Arcot Engineering upgrades with new 5-axis machine investment

The new Yamazaki Mazak CV5-500 machining centre at Arcot Engineering in Cramlington Picture: DAVID WOOD

Northumberland-based Arcot Engineering has upgraded its capabilities by investing in new cutting-edge machining technology.

The company has invested in a Yamazaki Mazak CV5-500 5-axis machining centre, a machine ideally suited for engineering companies looking to make their first move into 5-axis work.

Kevin Graham, Machine Shop Manager at Arcot Engineering, says that the investment will help the company break into new sectors requiring more complex machining work and also help to make Arcot much more productive.

Machine Shop Manager Kevin Graham from Arcot Engineering in Cramlington works on the new Yamazaki Mazak CV5-500 machining centre Picture: DAVID WOOD

“The company has a long history of working with vertical machining centres, but we’ve had ambitions to move into more complex and lucrative 5-axis work for some time,” says Kevin.

He continues: “The CV5-500 is priced at a very competitive level for subcontract manufacturers like ourselves but still has the usual Mazak build quality. The machine will help take on more complex work and get more jobs through the machine shop.”

Arcot Engineering was established in 1986 by the Graham and Mason families, who continue to be involved in the business that now employs 13 people at its Cramlington site in Northumberland.

Director Johns Mason (center) with Machine Shop Managers Kevin Graham (left) and Steven Mason from Arcot Engineering in Cramlington with the new Yamazaki Mazak CV5-500 machining centre Picture: DAVID WOOD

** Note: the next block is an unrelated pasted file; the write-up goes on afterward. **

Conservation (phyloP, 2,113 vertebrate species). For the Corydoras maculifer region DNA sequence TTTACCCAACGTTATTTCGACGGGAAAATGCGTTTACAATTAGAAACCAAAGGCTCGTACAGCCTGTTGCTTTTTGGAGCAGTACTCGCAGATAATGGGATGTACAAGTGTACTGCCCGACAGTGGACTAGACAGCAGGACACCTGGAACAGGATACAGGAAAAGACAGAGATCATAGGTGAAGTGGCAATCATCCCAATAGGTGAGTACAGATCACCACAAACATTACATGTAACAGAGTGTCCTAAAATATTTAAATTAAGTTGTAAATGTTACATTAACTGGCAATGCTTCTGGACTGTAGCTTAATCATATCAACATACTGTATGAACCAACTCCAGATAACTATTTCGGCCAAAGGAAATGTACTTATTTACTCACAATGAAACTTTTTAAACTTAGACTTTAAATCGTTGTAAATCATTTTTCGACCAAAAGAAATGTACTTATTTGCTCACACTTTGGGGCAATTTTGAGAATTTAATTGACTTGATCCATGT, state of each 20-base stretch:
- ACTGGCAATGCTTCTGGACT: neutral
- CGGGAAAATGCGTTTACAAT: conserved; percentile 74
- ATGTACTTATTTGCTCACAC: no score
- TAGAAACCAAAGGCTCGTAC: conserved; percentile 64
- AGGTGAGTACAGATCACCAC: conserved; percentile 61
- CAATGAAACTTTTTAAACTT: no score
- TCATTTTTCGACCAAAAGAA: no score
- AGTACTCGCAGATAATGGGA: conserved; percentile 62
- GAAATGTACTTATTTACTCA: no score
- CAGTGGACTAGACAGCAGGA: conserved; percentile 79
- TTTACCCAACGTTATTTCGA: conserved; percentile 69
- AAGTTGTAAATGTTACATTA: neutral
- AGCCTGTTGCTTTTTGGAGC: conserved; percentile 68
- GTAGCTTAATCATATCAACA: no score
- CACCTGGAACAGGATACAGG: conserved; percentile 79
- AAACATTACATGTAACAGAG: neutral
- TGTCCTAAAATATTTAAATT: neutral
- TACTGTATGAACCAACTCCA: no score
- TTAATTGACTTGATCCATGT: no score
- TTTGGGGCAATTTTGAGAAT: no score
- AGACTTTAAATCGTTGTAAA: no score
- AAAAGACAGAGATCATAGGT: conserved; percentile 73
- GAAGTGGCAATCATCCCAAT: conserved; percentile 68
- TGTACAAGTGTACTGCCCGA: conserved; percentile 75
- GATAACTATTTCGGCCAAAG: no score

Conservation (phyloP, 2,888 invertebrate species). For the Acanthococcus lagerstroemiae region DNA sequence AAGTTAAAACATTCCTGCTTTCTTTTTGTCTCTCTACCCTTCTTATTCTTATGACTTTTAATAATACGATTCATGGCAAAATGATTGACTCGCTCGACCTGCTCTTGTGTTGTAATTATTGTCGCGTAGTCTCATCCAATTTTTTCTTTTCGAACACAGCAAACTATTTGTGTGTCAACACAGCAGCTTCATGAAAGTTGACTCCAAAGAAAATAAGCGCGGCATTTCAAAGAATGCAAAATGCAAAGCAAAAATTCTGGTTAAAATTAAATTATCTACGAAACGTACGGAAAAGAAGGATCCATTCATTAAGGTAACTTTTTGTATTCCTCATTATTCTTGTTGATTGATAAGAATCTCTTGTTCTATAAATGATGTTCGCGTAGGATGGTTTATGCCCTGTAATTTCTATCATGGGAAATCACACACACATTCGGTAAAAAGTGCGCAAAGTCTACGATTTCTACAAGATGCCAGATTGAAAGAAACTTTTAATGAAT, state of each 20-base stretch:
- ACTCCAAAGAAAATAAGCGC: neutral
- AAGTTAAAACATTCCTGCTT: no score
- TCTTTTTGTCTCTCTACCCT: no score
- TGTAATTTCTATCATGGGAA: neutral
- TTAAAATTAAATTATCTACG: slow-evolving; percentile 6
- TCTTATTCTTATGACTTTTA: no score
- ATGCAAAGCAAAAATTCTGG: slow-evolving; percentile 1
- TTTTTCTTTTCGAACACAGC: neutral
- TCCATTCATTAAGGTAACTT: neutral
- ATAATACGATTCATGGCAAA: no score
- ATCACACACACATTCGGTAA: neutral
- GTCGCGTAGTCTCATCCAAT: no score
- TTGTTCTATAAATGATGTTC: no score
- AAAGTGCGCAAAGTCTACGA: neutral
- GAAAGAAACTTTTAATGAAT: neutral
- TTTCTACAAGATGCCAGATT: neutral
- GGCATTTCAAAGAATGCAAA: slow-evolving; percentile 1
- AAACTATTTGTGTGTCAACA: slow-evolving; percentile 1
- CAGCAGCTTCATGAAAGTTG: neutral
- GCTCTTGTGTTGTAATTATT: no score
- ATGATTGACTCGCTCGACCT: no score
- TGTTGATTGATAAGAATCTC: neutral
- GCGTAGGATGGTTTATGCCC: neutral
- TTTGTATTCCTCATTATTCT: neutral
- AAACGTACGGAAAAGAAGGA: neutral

The company has developed a strong reputation manufacturing parts for a variety of industries, with particular strength in oil and gas, torque tension tools and hydraulics.

“Our new 5-axis capabilities mean we can perform multiple tasks on one machine, which in turn reduces setup times,” says Steve Mason, Machine Shop Floor Manager at Arcot Engineering. “We’re now doing three, four or five phases of a job in one setup and also reducing cycle-times by a minimum of 30 per cent thanks to the 12,000 rpm main spindle. This machine is going to make us much more competitive.”

The move into more complex 5-axis work was aided by Mazak, one of the world’s leading manufacturers of machine tools, who provided a full week of off-site training. “The CV5-500 is programmed using Mazak’s own SmoothX control. I’ve never run a Mazak before but I’ve found the programming to be really easy and very user-friendly,” says Steve.

Alan Mucklow, UK Managing Director Sales and Service at Mazak commented: “One of the main reasons for developing the CV5-500 in the UK was the need to help subcontract manufacturers make the move into 5-axis work at an affordable price, whilst retaining the quality of machine that people expect from Mazak. It is a more complex type of machining but Arcot Engineering are showing what is possible when a company has the ambition to try and the will to make it work. I am sure that this investment will help Arcot break into new markets and improve the company’s machine shop productivity.”